More than 20 food tents gave festival-goers a wide variety of choices. From classic corn dogs and funnel cakes to German and Thai options, the food was as unique as the artwork.
This year, the new North Food Court was added to give visitors a place to sit and eat with friends and family. Food tents were also scattered along Sixth and Seventh streets.
German Kettle Corn had a tent in both locations. They each sold around 1,000 bags of kettle corn each day.
“Saturday and Sunday, we get absolutely slammed,” said Woody Cash, vendor for German Kettle Corn. “We have to do a lot of prepping beforehand.”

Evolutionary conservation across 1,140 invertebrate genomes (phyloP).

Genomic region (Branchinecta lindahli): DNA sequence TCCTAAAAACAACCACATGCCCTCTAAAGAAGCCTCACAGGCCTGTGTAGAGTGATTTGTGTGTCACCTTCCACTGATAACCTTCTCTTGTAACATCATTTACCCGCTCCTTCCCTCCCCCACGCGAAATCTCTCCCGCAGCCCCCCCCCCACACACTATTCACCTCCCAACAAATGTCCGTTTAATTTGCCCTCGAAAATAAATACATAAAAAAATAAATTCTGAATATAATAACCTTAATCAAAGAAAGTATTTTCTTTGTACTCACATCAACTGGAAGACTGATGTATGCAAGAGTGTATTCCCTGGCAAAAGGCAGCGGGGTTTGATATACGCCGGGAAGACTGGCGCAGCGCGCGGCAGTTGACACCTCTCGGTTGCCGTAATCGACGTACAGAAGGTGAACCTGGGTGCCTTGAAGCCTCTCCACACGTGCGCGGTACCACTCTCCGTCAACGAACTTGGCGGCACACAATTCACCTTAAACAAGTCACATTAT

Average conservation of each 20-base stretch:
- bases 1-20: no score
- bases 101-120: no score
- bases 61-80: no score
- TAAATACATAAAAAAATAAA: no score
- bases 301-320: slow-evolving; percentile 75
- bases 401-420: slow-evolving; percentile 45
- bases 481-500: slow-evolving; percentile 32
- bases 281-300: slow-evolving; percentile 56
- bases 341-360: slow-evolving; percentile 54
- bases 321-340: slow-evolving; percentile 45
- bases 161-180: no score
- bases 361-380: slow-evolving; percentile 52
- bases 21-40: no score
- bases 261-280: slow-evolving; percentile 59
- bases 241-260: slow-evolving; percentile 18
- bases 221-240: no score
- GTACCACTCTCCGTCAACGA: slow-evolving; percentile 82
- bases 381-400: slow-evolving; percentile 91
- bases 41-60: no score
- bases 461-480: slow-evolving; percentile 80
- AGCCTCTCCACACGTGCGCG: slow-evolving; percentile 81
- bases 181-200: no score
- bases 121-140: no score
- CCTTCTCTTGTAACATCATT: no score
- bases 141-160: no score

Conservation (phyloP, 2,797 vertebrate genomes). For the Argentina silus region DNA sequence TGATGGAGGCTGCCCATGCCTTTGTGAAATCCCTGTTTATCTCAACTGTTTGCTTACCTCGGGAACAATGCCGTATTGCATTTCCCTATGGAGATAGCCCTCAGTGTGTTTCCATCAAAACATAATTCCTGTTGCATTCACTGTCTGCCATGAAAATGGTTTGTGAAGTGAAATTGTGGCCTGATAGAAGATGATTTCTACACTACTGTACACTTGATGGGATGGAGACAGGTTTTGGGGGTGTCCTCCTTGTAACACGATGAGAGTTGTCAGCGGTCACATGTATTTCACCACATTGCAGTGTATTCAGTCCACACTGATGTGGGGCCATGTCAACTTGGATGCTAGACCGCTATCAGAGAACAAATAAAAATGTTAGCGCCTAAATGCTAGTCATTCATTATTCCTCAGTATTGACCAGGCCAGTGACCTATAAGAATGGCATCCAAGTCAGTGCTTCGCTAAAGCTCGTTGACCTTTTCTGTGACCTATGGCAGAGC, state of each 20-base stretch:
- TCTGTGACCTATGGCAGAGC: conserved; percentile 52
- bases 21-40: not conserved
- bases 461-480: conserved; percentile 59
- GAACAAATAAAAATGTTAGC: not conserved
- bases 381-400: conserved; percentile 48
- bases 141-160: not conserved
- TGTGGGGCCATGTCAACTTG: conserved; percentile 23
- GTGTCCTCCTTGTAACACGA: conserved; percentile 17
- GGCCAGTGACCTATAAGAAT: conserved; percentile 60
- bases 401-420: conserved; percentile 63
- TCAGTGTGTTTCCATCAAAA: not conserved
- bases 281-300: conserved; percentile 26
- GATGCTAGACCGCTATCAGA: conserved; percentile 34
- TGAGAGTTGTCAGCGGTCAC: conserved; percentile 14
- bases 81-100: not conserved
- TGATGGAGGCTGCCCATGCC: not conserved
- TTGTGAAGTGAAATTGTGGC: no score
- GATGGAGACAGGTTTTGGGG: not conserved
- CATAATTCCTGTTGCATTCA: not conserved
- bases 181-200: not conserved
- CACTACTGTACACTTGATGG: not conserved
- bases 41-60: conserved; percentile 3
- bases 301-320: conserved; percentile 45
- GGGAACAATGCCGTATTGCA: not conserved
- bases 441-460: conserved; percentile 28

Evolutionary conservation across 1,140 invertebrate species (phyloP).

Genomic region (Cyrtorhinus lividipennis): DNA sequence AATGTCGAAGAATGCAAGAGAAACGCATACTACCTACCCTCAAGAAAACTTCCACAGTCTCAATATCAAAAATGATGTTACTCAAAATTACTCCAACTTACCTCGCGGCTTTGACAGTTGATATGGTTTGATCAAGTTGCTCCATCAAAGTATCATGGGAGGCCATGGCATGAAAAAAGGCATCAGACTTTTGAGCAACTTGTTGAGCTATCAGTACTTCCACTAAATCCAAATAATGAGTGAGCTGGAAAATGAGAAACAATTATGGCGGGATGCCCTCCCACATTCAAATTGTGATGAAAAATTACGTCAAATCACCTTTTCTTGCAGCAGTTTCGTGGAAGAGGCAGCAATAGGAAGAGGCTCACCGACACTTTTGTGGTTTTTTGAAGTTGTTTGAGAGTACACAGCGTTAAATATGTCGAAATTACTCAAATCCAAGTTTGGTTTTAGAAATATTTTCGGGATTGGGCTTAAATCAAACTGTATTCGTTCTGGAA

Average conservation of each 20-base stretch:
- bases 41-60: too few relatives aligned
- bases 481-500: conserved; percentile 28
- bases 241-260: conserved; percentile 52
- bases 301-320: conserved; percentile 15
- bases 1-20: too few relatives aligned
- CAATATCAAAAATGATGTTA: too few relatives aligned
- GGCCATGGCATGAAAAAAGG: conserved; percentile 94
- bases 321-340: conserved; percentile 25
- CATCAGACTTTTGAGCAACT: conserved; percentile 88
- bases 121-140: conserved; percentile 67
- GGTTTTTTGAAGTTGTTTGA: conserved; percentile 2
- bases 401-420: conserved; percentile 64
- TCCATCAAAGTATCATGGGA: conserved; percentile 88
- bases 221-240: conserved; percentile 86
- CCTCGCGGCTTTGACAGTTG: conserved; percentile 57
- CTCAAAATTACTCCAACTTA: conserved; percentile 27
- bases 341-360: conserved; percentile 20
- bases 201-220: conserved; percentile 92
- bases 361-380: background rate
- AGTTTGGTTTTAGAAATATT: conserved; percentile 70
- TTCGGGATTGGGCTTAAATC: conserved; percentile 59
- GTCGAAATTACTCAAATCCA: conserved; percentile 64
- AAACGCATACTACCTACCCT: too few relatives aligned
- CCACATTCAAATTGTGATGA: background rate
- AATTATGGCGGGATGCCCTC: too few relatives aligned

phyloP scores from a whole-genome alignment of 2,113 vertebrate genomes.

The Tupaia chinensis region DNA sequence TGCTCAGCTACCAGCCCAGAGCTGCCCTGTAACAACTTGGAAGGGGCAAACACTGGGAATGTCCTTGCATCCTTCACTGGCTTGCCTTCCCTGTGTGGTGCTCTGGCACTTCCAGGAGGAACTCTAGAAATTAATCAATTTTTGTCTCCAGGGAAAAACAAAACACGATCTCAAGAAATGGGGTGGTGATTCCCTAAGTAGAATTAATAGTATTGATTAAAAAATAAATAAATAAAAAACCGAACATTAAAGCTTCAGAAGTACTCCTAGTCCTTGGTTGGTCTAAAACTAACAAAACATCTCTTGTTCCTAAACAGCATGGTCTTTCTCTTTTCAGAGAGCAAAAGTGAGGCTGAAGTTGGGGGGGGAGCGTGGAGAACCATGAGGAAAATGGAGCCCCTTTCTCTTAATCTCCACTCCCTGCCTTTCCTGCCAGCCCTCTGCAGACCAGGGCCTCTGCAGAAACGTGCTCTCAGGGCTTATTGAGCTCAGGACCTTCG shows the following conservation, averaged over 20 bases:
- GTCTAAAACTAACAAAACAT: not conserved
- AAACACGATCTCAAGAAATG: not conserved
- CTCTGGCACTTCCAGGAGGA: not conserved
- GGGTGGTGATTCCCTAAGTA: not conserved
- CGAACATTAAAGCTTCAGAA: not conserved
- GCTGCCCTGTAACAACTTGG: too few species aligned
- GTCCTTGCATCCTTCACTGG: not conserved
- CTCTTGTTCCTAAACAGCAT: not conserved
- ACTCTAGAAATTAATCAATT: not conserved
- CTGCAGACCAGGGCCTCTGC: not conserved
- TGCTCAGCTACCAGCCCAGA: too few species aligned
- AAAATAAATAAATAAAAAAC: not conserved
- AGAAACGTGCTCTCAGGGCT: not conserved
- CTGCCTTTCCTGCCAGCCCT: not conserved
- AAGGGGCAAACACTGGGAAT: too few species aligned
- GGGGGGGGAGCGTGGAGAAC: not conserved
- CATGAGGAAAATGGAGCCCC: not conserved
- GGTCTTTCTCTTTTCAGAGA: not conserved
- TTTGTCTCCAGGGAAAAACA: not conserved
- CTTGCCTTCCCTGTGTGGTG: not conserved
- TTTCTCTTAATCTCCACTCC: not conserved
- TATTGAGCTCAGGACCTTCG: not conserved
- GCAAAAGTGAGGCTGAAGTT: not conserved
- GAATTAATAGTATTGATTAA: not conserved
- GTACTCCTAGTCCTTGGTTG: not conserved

Similarly, Doc’s Grill started the preparation process hours before they opened. Steve Alade, a chef for Doc’s Grill, said this festival was their biggest event behind the Texas State Fair.
“We probably go through about 700 pounds of meat,” Alade said. “Our specialty is grilled chicken on a stick. To make sure that we don’t keep customers waiting, we do a lot of the marinating before.”
Each tent advertised a specialty, ranging from turkey legs at Riscky’s Barbeque stand, to the roasted corn at The Original Corn Roast; from fried plantains at Taste of Cuba to frozen chocolate-covered cheesecake at Schakolad Chocolate Factory.
“Getting to serve our unique options is my favorite part of this fest,” Alade said. “It’s what keeps us coming back.”
Kelsey Ritchie is a volunteer reporter for The 109. Email her at firstname.lastname@example.org.